Last time I walked you through a solution for keeping your contacts in sync across multiple PCs, this time, I’ll share my solution for keeping my sentbox in sync across those same PCs. In this article, I’m assuming you’re using a local mail client, such as Outlook, to manage your mail and not a web interface. See my last article for an explanation on why a local mail client works better for some.
If I’m using multiple PCs to do my “work” (ok, it’s not all work) then it helps to have the same mail on all of those PCs, including my sent mail. As I explained in the last article, I’ve settled on Thunderbird as my universal mail client because I can use this same tool on any platform whether that be a Mac, Linux or a Windows PC. You certainly don’t have to settle on a single client, but it sure makes life easier if you do.
Before I go any further, let me geek-out a bit and give a little background on two email protocols; IMAP and POP. Hang with me while I walk through this because it’s apropos to what we’re trying to accomplish. Unless you’re setup on some kind of proprietary email system, you’re using one of these two protocols to pull your mail from your service provider’s (the folks who take your money every month for internet service or a free email provider like yahoo or google) email servers. Just to explain, when someone sits down to send you an email, chances are they’re compiling that message on their PC using a mail client like Apple Mail or Outlook (or they may be sending the message through a web-interface). When they hit SEND, that message is transferred to their service provider’s email server. Once received the email server then works to deliver that message to you (using a protocol called SMTP), but there’s a catch here ….. you’re not always online. To get around this issue, your service provider sets up a server that accepts that incoming mail and deposits it into a mailbox with your name on it. Next time you access the internet to check your mail, your mail client interfaces with the email server using one of those two protocols — IMAP or POP. So why do you care? Because it’s important for you to know which protocol you’re setup to use because they work in very different ways.
Think of POP as grab-and-run and IMAP as hang-around-and-chat. By that I mean that with POP, your client connects to the server and asks “whatcha got for me” and the server responds with a list of messages. The POP client determines which messages it already has and then says, “ok, send me this list of messages”. Once received they’re saved to your inbox and you now have a local copy of your mail. With IMAP, the process works very differently. With an IMAP configured client, you’re connected to the server that holds your mail and your mail client works with it interactively on that server. Did you catch that …. this means you need a constant connection to the Internet and every change you make such as moving mail to a folder, actually makes the move on the server, not on your local machine. At first this might sound very convenient for somebody trying to work with mail from multiple places but you quickly discover that this breaks-down if more than one person reads email from that mailbox.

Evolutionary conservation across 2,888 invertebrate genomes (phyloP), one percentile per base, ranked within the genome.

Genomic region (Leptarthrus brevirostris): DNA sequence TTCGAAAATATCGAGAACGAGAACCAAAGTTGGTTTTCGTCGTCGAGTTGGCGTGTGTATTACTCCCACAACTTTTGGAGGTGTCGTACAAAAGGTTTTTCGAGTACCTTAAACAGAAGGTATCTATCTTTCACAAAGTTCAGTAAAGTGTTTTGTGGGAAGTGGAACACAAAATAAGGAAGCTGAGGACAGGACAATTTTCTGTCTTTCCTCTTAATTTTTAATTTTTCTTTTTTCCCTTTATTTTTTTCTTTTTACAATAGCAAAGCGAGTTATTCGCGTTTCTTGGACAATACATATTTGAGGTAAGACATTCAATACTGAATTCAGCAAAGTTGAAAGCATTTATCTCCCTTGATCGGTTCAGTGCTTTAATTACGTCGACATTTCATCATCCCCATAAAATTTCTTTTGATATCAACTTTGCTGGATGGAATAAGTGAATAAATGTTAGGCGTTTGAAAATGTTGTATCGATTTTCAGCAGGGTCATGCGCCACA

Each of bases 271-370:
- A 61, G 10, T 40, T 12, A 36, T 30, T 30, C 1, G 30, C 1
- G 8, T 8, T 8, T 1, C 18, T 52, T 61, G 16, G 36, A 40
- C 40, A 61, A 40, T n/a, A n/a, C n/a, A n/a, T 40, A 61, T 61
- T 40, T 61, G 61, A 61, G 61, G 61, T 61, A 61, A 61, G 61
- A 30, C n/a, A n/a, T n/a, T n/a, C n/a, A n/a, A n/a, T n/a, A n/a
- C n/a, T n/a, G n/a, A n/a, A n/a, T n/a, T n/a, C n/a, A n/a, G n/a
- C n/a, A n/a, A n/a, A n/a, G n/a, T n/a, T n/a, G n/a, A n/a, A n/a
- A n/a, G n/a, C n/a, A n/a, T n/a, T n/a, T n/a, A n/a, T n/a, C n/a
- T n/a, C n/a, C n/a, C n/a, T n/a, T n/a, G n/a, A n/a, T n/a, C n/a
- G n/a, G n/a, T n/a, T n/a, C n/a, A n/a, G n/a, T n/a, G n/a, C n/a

I’m guessing you have that “HUH” look on your face about now so let me give you a scenario. You’re at work and your checking your email (hope your boss doesn’t find out) you see a message from your friend about a BBQ on the weekend but you don’t have time to read the details and you tell yourself you’ll get back to it later in the day. Meanwhile your spouse is home and jumps on email and sees the BBQ message and says, “no way we’re going to that” and deletes the message. You finish up with your meeting and get back into your mail and discover that the BBQ message is gone —- see where this becomes a problem.
To bring us back on track here, you want to use POP to retrieve your mail and not IMAP, so dig around and figure out how you’re setup and if you’re using IMAP, go to your service provider’s help pages and figure out how to reconfigure using POP.
Now that we’re all using POP, we can configure our client for a universal sentbox. As I explained in the last article, I have multiple identities (email accounts) setup on each of the PCs used by my family so that we can read/send email on any one of those PCs. I then create a folder for each account and then build a rule that says to route incoming messages for each account to a particular folder. Thus my mail goes to my folder, my wife’s mail to her folder, etc. Then I configure the client NOT to save outgoing messages to the sent folder. Yes, you read that right, but instead I configure my client to automatically BCC a copy of every message sent from that machine to a special account I setup called sent@MYDOAMIN.COM (plug you own domain in here). That’s it, no magic, no super secret technique, just a simple BCC. Now all I have to do is setup each PC to check this SENT account and route the mail to my sent folder and every message that is sent from one of our family PCs, regardless of where it originated, shows up in the sentbox on every other machine.
Oh, one other thing; make sure you configure your client to NOT delete mail off your service providers server for a certain period of time (I use 30 days) otherwise your mail will get out of sync.
If you use multiple PCs and multiple mail accounts this is a great technique for managing your mail. Give it a shot, you’ll be glad you did.